“ARE we there yet? Are we there yet?” My children never fail to torment me on any family trip by their incessant repetition of the mantra. It is as though reiterating the question would somehow shorten the distance and we’d magically arrive at our destination.
Anthems, flags, languages, dresses, food, culture, all come together in defining the face of a nation. However, it is the soul of a nation that sets the great ones apart from others. But, what exactly is it; we can’t see it, touch it, hear it, smell it or taste it. So where does this intangible soul get its being?
The last few months have seen the Pakistani media besieged with opinion-makers promulgating themes of transition, power struggle, political systems, dialogue, reconciliation, institutions, Constitution and justice — all elements of a viable and sustainable state. Although these go a long way towards establishing our political consciousness, the soul of the nation is still something quite different.
Rarely will one find unanimity in thought amongst the citizens of a nation, even those formed along religious and ethnic lines. For a nation like ours rife with disproportion, where we find a national language flanked by four provincial languages and several dialects to boot, economic disparity, low levels of literacy, a legacy of feudalism rooted in rural areas, tribalism, and religious sectarianism, prolonged unanimity in thought is theoretical at best.
The political parties are splintered with each representing a segment of society, catering to its electorate, oblivious to the needs of the whole. Given an atmosphere of free and fair elections, will one party win a clear majority and not have to rely on coalitions, forced into backdoor deals watering down its agenda?
Despite the odds, the diversity, the factions, something remarkable happened. A soft revolution took place, and although each group claimed responsibility for bringing about change, none stood on its own. The lawyers, political parties, prominent personalities, media, and the public all came together to force a change. The lawyers were backed by politicians, and the politicians were backed by the people.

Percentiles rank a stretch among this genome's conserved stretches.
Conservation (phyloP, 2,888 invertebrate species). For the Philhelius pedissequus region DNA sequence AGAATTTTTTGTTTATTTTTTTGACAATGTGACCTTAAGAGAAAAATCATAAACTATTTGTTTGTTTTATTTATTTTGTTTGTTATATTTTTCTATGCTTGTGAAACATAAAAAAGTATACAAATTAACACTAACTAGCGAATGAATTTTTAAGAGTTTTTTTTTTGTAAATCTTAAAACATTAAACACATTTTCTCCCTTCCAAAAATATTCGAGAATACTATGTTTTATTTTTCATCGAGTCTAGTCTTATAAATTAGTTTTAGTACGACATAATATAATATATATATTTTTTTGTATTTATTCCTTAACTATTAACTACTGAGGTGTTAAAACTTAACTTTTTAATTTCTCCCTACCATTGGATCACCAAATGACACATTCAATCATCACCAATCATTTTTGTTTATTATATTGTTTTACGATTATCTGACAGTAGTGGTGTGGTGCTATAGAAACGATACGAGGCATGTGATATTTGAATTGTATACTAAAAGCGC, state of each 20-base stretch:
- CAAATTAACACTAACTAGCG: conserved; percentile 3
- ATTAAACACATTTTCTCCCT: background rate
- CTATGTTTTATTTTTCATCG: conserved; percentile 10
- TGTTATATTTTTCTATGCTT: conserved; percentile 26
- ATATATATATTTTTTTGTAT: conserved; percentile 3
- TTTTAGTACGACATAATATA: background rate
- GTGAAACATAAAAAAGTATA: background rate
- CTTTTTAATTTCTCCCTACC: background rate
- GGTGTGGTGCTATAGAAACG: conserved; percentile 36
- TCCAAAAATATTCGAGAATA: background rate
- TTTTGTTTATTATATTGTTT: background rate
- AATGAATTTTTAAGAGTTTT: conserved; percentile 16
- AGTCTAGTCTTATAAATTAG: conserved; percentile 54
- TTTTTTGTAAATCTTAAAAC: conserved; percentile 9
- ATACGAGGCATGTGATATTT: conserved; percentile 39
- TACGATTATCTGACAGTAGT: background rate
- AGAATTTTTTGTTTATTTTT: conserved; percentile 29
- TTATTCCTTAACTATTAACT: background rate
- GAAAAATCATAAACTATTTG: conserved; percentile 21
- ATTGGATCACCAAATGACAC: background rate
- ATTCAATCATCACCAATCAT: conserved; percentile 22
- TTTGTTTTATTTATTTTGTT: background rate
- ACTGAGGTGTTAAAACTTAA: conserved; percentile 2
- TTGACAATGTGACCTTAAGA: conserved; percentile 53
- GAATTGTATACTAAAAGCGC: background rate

The combination refused to be denied; none alone could have brought about a change so comprehensive. The result is unique, and I cannot think of many instances where the proletariat and the bourgeoisie have come together in forming a ruling coalition. The spirit of the nation has given birth to the soul. We came together and achieved because we looked at the whole and not our part of the whole.
We can talk all we want about institutions, policies, and systems, but unless we talk about each other as one, we are not there yet. Until the feudal accepts and fights for the rights of the peasant, we are not there yet. Until the businessman accepts and fights for the rights of the labourer, we are not there yet. Until the rich fight for the poor, we are not there yet. Until one tribe member stands up and supports one from another against his own, we are not there yet.
Until provinces fight for each other, instead of with each other, we are not there yet. Until we accept and fight for the rights of those with different religions, we are not there yet. Until we fight for the rights of those with different ethnicities, we are not there yet.
Far be it from me to denigrate our recent achievements, we have come a long way, and perhaps for once are headed in the right direction. As a nation we exposed a chameleon masquerading as a civilian president. We just have a bit further to go.
Courtesy: Daily Dawn, 25/4/2008